The barn swallow is the most common and widespread of all swallow species. It is found in Europe, Africa, Asia and the Americas. They choose to live almost exclusively in man-made structures, as their name suggests. Although fast and agile, swallows have several prominent predators and many less threatening predators.
Hawks, Falcons and Kestrels
Hawks, falcons and kestrels are the primary predators of adult swallows. Cooper’s hawk and peregrine falcons are the best examples of a barn swallow's biggest predators. Adapted well for catching other flying birds, these two species are fast, agile and powerful hunters. Kestrels may also kill swallows if easier prey is scarce.
Owls and Gulls
Due to the fact that owls mostly hunt at night, they are not as much of a threat to swallows as other birds of prey. They do, however, hunt in the early mornings or evenings when swallows may be around. Gulls are not picky and have a wide range of food sources, as they will either scavenge for scraps or when possible catch their own prey. Due to their size, they can dominate smaller animals and birds such as the swallow, though because of their slow, clumsy nature, this is a rarity.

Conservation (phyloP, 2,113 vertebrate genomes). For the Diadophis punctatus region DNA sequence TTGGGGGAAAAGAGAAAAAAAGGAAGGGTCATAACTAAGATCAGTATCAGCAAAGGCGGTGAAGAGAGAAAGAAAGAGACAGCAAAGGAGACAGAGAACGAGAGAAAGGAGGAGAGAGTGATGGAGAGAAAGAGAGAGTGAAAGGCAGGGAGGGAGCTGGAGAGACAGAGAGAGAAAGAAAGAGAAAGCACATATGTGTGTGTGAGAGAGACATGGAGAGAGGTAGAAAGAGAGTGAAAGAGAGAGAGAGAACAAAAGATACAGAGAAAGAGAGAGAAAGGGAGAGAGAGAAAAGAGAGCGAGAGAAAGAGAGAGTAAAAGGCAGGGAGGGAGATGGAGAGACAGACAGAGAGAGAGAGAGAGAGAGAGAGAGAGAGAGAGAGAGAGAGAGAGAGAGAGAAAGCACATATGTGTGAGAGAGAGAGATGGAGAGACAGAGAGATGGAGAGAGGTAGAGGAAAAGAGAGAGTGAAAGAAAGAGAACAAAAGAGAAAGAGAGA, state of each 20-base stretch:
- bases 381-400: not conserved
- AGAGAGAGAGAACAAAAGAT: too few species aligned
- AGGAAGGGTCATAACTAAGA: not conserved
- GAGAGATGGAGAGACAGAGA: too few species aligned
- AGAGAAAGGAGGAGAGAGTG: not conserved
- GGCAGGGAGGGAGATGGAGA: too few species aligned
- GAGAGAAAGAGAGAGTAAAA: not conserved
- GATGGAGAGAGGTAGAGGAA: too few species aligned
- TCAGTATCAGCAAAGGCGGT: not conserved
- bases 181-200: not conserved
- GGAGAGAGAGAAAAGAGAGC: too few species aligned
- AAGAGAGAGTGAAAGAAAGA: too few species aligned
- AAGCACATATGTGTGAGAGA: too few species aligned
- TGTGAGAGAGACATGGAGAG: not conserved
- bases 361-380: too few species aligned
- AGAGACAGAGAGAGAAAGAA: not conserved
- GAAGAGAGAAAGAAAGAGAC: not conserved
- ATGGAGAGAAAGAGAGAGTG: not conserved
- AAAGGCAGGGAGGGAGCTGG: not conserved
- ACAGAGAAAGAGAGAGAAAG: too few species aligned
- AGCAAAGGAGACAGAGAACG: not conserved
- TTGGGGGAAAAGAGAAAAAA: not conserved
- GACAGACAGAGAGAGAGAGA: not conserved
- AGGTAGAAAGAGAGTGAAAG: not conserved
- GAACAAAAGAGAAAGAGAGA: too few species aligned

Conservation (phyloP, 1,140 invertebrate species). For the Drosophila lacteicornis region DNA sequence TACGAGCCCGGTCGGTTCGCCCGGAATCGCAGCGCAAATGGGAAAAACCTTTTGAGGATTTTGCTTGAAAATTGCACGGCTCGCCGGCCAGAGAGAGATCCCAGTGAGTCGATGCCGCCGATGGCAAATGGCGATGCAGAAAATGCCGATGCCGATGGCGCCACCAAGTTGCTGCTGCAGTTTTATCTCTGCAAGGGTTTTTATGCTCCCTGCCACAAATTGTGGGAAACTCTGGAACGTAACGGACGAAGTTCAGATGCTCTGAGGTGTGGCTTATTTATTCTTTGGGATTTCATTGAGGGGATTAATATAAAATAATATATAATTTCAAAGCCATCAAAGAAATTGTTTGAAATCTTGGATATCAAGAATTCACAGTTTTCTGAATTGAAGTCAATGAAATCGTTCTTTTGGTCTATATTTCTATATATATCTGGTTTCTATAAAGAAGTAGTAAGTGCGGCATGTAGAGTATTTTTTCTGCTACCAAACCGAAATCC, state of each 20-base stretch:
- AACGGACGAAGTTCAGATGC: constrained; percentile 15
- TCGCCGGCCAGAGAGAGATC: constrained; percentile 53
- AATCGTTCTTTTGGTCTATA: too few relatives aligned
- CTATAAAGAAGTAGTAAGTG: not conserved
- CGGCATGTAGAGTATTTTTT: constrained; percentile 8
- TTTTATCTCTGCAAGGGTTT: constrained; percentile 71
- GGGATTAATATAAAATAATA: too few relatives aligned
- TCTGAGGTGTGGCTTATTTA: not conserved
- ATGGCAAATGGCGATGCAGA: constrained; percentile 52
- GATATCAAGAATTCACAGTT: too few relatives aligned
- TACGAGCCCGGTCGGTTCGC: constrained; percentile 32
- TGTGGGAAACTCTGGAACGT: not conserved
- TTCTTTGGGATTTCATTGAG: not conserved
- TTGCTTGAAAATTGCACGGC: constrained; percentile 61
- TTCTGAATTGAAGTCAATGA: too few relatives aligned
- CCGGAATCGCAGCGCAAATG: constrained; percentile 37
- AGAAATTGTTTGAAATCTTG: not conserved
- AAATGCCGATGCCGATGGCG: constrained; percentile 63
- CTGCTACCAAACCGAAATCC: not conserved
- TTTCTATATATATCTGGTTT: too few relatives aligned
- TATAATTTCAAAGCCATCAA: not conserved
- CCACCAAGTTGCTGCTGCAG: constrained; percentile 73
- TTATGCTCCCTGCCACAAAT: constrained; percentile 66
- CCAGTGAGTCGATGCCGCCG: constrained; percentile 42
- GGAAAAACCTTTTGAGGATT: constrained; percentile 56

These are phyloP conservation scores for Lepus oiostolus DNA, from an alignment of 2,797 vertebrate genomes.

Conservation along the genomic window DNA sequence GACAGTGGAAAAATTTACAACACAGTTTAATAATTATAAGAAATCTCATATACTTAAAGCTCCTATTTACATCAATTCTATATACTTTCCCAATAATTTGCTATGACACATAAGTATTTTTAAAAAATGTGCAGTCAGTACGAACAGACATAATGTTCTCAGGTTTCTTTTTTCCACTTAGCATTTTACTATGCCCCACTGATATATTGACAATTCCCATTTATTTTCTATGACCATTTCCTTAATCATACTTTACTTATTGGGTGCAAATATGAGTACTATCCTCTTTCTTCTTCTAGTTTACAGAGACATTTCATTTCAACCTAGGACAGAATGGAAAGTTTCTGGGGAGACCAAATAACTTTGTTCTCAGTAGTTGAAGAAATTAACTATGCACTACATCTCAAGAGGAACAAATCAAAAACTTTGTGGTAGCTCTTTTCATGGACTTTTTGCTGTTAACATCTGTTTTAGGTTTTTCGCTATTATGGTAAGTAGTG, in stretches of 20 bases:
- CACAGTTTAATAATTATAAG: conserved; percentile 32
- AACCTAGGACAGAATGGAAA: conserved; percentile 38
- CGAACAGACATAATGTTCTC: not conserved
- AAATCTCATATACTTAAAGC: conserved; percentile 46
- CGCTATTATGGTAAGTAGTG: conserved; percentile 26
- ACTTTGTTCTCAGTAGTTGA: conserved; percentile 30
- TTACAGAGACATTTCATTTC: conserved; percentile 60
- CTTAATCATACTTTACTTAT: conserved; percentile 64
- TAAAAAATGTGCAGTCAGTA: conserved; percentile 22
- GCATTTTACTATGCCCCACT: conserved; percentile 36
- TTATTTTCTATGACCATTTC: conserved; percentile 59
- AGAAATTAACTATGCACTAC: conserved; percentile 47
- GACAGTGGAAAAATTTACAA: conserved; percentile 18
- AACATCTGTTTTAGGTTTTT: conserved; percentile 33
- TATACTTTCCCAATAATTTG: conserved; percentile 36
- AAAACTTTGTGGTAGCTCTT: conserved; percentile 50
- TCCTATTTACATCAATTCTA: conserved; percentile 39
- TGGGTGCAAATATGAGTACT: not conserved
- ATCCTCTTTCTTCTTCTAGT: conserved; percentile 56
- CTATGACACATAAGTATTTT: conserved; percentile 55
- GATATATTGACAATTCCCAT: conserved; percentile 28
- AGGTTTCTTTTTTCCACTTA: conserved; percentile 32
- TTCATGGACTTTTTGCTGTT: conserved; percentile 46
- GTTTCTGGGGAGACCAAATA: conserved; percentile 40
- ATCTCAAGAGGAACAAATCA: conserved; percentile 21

Rodents and Mammals
Rats, squirrels, raccoons, bobcats and domestic cats will all feed on swallows. As adult swallows feed in mid-air, they rarely spend time on the ground, making them unlikely prey for this range of animals. Instead these predators are more likely to raid the swallow nest and eat the eggs or young chicks. Swallow nests are high in the roof areas of buildings, making them as isolated as possible from such potential threats.
Other Known Predators
Snakes, bullfrogs, fish and fire ants are some of the least likely predators of the barn swallow. In exceptional circumstances, all of these creatures have been known to kill and eat either adult swallows or (with the exception of fish and bullfrogs) raid the nest for eggs and chicks. Snakes and bullfrogs are large enough to eat an adult swallow. However, their means of catching prey does not correlate with the way swallows live, making it extremely rare.
About the Author
Edmund Mills started writing for the popular DIY website lets-do-diy.com in late 2006. He spent three years at Bournemouth Uni studying industrial design. Other qualifications include four "A" levels as well as 11 General Certificates of Secondary Education.
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